The first wave of the coronavirus has hit Chico’s FAS.

The retailer, parent company to the Chico’s, White House Black Market, Soma and TellTale brands, reported quarterly earnings Wednesday morning, falling short on both top and bottom lines. 

For the three-month period ending May 2, revenues fell to $280 million, compared with $517 million the same time last year. There was a slight uptick in digital sales during the quarter — with year-over-year, double-digit growth in April — but it wasn’t enough to offset losses. The company recorded a loss of $178 during the quarter, compared with gains of approximately $2 million a year earlier. 

“As the impact of COVID-19 on the retail industry became apparent, we took immediate actions to safeguard the health and well-being of our people and communities while simultaneously preserving the financial stability of the company,” Bonnie Brooks, chief executive officer and president of Chico’s FAS, said in a statement.

“During the temporary closure of our 1,341 boutiques across North America and in becoming a digital-only business for most of the quarter, the company drove an even greater level of customer engagement,” Brooks continued. “We entered into Q1 with strong positive comp sales to the end of February that continued the strong momentum built in fall 2019. During the first quarter and now into the second, we have strengthened the company’s liquidity and substantially reduced expenses and cash burn. We are now halfway through the second quarter with an improved financial foundation and focused on accelerating the growth strategies that drove our significant success in the prior two quarters.”

Like most retailers, Chico’s was forced to close stores in March as the coronavirus made its way around the globe. The company began a phased reopening plan the first week of May. As of Wednesday, 63 percent of the store fleet have reopened. The company expects to have 80 percent of stores open by June 12, with options like BOPIS available. Meanwhile, nine stores closed during the quarter. The company is anticipating between 50 and 60 more stores to close later this year.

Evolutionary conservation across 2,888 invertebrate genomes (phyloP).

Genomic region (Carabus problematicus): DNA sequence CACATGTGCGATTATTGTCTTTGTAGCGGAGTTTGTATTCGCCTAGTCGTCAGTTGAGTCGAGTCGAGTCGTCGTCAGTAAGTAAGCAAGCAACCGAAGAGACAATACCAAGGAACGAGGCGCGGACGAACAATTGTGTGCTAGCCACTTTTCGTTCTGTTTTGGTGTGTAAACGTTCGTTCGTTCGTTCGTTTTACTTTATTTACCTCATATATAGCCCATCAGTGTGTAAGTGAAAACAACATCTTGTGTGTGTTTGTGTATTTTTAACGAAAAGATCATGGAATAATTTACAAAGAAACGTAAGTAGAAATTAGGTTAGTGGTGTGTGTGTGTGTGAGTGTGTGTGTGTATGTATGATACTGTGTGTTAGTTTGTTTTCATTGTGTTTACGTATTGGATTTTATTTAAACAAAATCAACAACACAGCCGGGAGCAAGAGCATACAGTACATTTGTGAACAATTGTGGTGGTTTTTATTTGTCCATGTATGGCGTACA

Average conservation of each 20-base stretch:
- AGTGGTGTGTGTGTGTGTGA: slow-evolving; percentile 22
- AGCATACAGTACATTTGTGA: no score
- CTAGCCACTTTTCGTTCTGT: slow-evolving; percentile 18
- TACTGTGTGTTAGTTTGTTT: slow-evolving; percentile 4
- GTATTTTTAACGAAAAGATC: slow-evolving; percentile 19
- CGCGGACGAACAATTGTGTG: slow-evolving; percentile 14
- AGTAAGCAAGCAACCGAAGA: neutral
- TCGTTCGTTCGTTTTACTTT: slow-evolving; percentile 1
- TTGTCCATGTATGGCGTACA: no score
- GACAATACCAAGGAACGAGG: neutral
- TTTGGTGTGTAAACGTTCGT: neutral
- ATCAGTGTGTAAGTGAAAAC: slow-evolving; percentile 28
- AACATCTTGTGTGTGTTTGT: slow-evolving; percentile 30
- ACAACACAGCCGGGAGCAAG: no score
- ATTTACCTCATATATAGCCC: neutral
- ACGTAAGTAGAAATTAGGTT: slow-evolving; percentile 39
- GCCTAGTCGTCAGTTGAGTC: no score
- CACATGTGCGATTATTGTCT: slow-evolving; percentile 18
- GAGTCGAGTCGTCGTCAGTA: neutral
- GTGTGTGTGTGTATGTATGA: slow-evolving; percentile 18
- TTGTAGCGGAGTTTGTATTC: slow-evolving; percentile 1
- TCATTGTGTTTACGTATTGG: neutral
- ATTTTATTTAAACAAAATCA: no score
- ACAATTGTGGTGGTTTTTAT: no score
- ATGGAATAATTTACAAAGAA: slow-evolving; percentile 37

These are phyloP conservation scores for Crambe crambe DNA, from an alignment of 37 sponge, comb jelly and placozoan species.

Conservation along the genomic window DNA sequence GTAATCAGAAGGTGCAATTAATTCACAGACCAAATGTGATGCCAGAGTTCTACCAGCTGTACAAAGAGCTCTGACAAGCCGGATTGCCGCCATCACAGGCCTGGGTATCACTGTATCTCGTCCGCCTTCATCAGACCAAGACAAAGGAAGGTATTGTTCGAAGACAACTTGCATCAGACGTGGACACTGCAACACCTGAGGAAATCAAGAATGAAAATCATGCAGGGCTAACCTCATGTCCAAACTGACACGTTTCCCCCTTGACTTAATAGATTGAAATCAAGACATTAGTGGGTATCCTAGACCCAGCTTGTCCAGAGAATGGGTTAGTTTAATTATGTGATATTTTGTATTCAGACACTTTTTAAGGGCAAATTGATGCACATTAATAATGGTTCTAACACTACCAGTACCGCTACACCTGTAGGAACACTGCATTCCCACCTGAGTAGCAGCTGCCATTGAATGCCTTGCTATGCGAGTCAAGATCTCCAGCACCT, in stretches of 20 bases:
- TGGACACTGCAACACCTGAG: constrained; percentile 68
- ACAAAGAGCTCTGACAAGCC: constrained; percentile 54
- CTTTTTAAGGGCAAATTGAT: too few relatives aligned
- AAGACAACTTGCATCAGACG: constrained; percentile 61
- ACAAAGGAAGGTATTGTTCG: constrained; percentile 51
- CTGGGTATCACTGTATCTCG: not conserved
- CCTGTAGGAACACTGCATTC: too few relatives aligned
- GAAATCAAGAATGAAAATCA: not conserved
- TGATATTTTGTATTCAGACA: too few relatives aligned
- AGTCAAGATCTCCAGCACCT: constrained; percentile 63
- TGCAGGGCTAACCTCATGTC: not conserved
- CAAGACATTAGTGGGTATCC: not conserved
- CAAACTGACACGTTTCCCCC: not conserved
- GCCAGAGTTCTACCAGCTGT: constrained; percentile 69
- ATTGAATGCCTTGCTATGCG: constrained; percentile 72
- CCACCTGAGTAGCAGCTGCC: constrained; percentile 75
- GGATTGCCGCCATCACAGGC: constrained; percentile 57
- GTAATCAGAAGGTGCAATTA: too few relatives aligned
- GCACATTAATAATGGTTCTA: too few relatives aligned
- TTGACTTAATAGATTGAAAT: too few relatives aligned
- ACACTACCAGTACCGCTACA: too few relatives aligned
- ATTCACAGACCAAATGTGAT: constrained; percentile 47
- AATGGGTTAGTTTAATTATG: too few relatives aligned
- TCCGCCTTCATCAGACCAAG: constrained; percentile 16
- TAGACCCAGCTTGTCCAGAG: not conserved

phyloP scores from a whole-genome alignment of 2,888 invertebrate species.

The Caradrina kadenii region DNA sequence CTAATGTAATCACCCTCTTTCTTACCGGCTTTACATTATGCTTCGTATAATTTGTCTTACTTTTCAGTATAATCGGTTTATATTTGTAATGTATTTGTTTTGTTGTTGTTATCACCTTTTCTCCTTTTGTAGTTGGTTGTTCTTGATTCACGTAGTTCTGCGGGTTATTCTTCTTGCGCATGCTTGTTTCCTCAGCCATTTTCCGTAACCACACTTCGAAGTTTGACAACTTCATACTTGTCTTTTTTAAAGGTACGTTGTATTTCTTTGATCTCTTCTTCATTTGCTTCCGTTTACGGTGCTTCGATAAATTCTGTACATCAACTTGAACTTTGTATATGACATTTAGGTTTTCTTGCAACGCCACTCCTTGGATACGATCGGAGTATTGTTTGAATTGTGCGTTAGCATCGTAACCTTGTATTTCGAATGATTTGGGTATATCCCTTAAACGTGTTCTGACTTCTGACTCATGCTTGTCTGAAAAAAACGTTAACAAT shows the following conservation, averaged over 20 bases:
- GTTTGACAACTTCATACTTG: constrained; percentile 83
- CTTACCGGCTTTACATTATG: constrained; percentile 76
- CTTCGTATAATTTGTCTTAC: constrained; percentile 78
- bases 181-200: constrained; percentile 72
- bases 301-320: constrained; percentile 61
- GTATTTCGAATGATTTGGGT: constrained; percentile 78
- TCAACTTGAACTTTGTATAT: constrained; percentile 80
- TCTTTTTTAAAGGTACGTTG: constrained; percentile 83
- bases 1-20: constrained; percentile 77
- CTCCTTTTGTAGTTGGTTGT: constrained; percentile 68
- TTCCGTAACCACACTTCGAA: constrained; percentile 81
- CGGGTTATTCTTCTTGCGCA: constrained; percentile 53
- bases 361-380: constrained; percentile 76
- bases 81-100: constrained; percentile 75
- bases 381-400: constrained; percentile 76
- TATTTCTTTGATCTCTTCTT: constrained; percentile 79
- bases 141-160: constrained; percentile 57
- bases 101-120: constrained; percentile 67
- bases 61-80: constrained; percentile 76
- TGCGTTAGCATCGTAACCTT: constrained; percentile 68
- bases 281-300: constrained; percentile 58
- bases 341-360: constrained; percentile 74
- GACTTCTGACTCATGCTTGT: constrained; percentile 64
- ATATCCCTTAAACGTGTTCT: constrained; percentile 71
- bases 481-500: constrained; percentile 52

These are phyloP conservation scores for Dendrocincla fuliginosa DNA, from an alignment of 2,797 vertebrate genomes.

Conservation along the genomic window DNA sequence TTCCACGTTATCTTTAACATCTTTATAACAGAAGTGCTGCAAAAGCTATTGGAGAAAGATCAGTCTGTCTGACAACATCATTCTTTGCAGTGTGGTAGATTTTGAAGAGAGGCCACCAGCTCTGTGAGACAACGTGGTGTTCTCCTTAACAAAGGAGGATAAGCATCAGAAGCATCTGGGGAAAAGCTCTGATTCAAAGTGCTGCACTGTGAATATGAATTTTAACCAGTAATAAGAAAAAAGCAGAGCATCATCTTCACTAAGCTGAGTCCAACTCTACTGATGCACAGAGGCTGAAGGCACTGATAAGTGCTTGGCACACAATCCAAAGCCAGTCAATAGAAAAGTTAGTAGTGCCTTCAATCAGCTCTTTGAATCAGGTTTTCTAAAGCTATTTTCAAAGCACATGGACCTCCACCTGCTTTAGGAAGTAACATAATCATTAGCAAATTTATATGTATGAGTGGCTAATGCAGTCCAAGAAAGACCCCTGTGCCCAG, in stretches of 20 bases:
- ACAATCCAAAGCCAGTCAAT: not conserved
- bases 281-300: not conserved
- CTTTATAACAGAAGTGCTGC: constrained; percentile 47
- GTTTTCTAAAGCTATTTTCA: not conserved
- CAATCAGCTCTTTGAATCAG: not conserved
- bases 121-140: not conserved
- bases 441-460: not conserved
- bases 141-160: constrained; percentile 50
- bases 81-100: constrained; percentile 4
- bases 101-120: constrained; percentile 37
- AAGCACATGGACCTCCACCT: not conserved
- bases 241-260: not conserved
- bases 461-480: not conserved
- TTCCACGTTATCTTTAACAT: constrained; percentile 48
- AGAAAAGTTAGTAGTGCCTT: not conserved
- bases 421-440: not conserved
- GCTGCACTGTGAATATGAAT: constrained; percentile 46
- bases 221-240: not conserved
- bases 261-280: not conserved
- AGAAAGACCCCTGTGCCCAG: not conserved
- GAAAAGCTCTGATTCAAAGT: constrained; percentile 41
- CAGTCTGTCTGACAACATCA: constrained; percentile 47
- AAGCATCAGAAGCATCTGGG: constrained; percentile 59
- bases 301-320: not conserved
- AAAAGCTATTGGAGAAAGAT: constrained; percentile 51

“In light of the pandemic, we intend to reevaluate each location’s future viability and will modify our closure plans accordingly,” David Oliver, senior vice president of finance and interim chief financial officer, said on the conference call Wednesday morning. “That said, stores are a critical part of our future, but they must be in the right location, be the right size and have the right economics.”

A few bright spots during the quarter included the company’s online businesses — digital sales across all three major brands had double-digit growth — and Soma’s loungewear and sleepwear collections.

Actually, in many weeks, Soma’s online-only business generated similar sales volumes to its total business in those weeks last year,” Brooks said on the call. “Soma also delivered a new single-day sales record during one of the promotional events, leading the highest single day sales record in the brand’s history.”

The company ended the first quarter with $118 million of cash and cash equivalents. To help mitigate losses, the company started suspending rent payments in April, furloughing associates, suspended quarterly dividends, adjusted merchandise receipts and reduced capital spend. The company is not providing forward-looking guidance. 

“As we look to the second quarter and the balance of 2020, we believe we will be competitively stronger because of the measures we’ve taken to liquidate our prior season inventory and remove it from our stores and distribution centers,” said Molly Langenstein, ceo and president elect of Chico’s FAS. “We are encouraged by our strong store reopenings and the accelerated demand in our digital channels, which demonstrate our customers’ loyalty to our brands. As a result of the product changes we made in the second half of 2019, we are well-positioned to capitalize on the growth opportunities ahead.”

Shares of Chico’s FAS, which closed down 27.62 percent to $1.52 a piece Wednesday, have fallen approximately 57 percent in the last year.